Uniquely Singaporean – Kiasuism

I have been looking for an interesting subject to dwell on and thought, this might be an interesting subject for discussion. Since I was born and raised here, I think I have a fairly good idea on this topic and in all fairness, I must admit I’m also quiet a “kiasu” guy myself in some ways.

In plain dialect conversion, “kiasu” literally means “afraid to lose”. I’m not sure if the word is listed in the dictionary but it sure is one of the words most commonly used in associating with the typical Singaporean attitude. It’s kind of a derogatory term to use but I suppose if we look at things from both sides, there are positives to being “kiasu”. The term is so often used that most if not all Singaporeans are used to it and we generally take it within our stride if such terms are used on us sometimes.

So, lets start with the negatives on being label as “kiasu”. We all read and hear complaints about how expensive things are nowadays for just about anything. While it may be true in some instances, I noticed that in some instances, the “kiasu” mentality is at its best to wreck havoc here.

Take for example housing. Singapore is a small island, so no matter which “ulu” corner you’re staying now, eventually the amenities would be fully develop. By that time the value would have shot up and selling it would reap in a tidy profit because back then the area was still relatively under-developed so the price of the house would be relatively low as compared to mature estates. But….the “kiasu” mentality would say why can’t I stay in a more developed area and yet still enjoy the lower prices of under-developed areas? He/she wants instant accessibility but is not willing or unable to afford it.

The situation is even worse when it comes to education. In order not to be left behind, the typical parent would put his/her child in some form of learning school as young as 3 or maybe 4 years old. I don’t have a kid so I don’t know the exact age when a child gets exposed to his/her first taste of group learning. While this may be for the good of the child, did anyone consider some children may actually feel stressed under such conditions and yet not able to convey the message across to his/her parents clearly? A young mind absorbs things pretty quickly, so it’s a matter of exposing the child to the correct environment, not necessarily a school environment. It’s not very common here but there many kids overseas who are home schooled and yet makes wonderful contributions to the society at large.

Many years ago, during the Hello Kitty mania sweeping across Singapore at McDonald’s, people queue up hours before the outlet opens just to get that doll. So much so that there were arguments and even a glass door was smashed. All for a doll that does nothing but occupy space in the house. But the kiasu mentality in us somehow convinced us that if so many people want it, then it must be good. Such actions are typical here but unfortunately nothing to be proud of.

Now for something positive about being “kiasu”. One of the most obvious example is the various laws enacted when the casinos finally made its debut in Singapore. These laws are there to prevent gambling addiction among Singaporeans. Still, they won’t stop those determined to put their monies on the gambling tables but at least some would think twice when they want to wager their hard earned money on the table.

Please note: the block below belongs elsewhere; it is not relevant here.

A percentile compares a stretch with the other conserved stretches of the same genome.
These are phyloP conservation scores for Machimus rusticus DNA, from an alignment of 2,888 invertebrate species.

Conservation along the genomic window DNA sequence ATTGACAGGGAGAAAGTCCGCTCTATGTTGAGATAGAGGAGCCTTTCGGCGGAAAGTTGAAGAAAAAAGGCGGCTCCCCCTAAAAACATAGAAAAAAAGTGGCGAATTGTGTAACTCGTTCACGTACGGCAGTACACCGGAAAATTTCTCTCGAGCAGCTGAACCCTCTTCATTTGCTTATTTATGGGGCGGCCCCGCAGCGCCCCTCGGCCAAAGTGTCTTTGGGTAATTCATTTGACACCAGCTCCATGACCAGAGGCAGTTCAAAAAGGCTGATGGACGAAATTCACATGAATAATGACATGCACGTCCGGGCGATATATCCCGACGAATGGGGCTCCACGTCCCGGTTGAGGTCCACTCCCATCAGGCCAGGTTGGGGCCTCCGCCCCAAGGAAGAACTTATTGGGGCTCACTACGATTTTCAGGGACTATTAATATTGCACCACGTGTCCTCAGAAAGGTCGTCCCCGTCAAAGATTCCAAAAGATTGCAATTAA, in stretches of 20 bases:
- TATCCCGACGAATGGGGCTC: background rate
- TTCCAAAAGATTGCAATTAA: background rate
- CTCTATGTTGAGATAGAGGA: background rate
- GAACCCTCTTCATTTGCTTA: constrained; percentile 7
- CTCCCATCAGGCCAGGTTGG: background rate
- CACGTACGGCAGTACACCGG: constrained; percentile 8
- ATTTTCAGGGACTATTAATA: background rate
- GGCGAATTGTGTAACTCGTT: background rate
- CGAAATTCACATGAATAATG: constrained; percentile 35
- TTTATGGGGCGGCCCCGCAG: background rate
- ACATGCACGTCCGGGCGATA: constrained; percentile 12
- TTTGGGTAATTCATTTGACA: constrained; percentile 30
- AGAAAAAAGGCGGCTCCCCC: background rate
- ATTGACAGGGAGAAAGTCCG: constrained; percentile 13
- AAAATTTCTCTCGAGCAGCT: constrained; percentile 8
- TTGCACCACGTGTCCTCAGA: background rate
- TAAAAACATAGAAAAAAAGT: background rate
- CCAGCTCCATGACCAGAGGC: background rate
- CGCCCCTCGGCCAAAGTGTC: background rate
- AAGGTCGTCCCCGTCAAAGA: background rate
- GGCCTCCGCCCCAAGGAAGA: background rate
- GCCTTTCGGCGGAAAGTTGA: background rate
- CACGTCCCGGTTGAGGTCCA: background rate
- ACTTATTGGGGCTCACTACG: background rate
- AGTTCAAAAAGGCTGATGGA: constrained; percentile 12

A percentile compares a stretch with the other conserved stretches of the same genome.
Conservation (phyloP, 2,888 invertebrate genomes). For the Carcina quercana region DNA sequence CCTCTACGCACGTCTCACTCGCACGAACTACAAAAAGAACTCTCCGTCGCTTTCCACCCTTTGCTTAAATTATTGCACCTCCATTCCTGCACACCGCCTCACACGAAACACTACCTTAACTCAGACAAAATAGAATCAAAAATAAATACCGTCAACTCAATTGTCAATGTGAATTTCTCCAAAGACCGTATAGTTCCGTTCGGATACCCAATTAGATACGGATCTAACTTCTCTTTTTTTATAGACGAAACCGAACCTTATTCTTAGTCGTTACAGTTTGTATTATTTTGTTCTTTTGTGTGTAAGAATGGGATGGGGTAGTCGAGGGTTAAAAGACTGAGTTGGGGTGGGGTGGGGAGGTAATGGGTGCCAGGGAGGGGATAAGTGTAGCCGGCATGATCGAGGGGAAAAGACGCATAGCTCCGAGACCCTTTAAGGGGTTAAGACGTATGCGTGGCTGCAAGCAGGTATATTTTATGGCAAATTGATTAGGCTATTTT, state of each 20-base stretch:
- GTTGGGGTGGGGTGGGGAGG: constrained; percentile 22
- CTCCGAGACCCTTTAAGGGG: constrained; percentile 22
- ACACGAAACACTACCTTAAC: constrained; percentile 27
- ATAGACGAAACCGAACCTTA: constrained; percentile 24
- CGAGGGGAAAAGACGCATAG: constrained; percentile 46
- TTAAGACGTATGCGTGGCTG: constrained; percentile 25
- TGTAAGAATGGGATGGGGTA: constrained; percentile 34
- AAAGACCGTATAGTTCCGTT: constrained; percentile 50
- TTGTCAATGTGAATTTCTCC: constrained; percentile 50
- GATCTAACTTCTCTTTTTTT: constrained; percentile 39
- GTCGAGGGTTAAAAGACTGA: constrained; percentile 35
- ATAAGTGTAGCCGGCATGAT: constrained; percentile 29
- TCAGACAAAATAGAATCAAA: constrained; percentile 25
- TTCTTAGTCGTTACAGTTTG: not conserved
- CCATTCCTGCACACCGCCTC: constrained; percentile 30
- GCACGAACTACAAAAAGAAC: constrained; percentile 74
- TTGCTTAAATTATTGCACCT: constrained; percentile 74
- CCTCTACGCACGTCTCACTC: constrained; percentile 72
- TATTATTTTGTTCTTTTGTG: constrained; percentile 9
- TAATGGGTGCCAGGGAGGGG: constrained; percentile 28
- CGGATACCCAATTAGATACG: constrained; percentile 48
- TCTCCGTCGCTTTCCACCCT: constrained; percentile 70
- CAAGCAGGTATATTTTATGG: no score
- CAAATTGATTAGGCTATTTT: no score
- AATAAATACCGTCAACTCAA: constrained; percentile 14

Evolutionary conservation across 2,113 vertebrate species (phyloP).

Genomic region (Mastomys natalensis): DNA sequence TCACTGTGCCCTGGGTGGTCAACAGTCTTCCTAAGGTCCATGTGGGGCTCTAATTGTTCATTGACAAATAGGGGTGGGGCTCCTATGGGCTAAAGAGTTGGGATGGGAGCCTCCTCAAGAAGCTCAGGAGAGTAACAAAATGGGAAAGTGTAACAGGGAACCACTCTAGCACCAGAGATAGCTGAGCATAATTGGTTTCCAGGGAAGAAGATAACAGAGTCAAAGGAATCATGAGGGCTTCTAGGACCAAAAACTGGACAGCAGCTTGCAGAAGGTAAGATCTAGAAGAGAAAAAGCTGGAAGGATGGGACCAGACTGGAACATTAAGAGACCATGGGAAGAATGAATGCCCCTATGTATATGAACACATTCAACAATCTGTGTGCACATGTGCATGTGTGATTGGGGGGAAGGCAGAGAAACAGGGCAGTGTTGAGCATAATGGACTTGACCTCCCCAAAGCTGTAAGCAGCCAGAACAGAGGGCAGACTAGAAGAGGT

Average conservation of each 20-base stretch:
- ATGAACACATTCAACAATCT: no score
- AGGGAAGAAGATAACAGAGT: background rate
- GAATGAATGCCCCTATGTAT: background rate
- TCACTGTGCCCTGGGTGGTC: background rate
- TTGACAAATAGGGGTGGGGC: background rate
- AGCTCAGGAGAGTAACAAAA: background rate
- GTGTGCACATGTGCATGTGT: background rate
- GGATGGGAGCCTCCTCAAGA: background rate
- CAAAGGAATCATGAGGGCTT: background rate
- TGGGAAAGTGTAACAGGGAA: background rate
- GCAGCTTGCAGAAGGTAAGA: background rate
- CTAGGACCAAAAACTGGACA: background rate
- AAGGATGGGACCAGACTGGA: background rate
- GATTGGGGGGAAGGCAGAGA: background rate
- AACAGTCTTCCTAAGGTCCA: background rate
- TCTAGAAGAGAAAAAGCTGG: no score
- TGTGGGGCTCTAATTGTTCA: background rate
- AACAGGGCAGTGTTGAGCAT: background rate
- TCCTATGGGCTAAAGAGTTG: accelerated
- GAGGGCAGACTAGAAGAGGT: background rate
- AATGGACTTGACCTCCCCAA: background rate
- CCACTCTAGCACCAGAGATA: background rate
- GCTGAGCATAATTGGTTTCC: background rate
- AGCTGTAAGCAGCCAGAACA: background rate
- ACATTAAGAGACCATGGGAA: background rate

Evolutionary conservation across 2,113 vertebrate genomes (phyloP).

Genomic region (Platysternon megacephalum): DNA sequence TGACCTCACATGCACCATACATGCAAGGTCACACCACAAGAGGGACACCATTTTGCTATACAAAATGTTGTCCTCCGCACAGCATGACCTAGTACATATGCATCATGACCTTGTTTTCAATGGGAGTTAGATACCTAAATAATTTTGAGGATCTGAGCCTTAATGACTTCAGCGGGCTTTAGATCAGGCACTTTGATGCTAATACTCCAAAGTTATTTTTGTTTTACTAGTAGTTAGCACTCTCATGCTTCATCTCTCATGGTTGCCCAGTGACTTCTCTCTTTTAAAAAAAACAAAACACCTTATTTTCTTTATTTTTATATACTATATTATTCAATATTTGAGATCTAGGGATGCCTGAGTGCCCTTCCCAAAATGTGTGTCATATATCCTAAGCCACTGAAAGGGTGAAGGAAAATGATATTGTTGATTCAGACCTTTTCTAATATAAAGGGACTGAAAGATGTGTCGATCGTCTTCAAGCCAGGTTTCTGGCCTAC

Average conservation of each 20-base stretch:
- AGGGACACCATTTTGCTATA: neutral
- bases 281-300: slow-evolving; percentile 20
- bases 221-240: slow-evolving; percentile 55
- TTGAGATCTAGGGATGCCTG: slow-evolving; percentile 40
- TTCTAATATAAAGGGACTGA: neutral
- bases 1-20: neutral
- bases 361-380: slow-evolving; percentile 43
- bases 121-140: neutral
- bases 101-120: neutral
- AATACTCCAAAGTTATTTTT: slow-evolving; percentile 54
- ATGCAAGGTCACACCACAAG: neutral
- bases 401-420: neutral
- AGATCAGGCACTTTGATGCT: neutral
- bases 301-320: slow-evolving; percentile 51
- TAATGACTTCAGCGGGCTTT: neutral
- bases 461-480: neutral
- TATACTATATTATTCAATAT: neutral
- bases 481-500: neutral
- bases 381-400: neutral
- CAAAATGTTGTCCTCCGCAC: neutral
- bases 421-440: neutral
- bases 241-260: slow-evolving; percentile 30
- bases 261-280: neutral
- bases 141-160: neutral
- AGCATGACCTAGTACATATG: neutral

I also mentioned in my previous posting that kids are being pushed in to school at a very early age, to the extend that their childhood may have been lost. On a positive note though, being kiasu but not to the extend of overdoing it would reap very positive results for the child.

Singapore’s economy is developed to what it is today is by no means a co-incidence. We use the term”hardworking, pramagtic,smart'” etc to describe our progress but let’s face it, it’s our kiasu mentality that made us want to stay a few steps ahead of the competition all the time. It’s same for other countries but the small size of our country makes such attitude more pronounce.

Government policies are being enacted for a specific purpose but most of the time, it can’t, nor are they trying, to please everyone. A lot of people is screaming that why can’t they take out their CPF monies when they reached 55? I would like to see my money too when I turn 55 but upon closer scrutiny, I realised that if I’m still fit at 55, why don’t I just park it in the account and continue earning interest while I continue to work?

I certainly don’t want anyone who takes out their monies at 55 and by the time they turn 60 or maybe earlier, the funds are exhausted and they have to rely on government assistance or from friends and family. Or forced back in to the workforce, getting a lesser pay and start grumbling at the government for not taking care of them.

The kiasu stance that the government has taken is not popular by any yardstick but it does help to mitigate such unfortunate incidences. The interests earned is definitely not enough to adjust for inflation but at least it’s gauranteed money in your account.

Overall, our unique trait of being kiasu does go a long way, in both directions. It’s all up to us to adjust our egos and expectations. This little island is all we have so we need to ensure our next generation gets to see the fruits of their labour in the future by taking care of ourselves so as not to burden them too much. If this means being “kiasu”, by all means do it in a positive way.

One response to this post.

  1. Reblogged this on SG Hard Truth.


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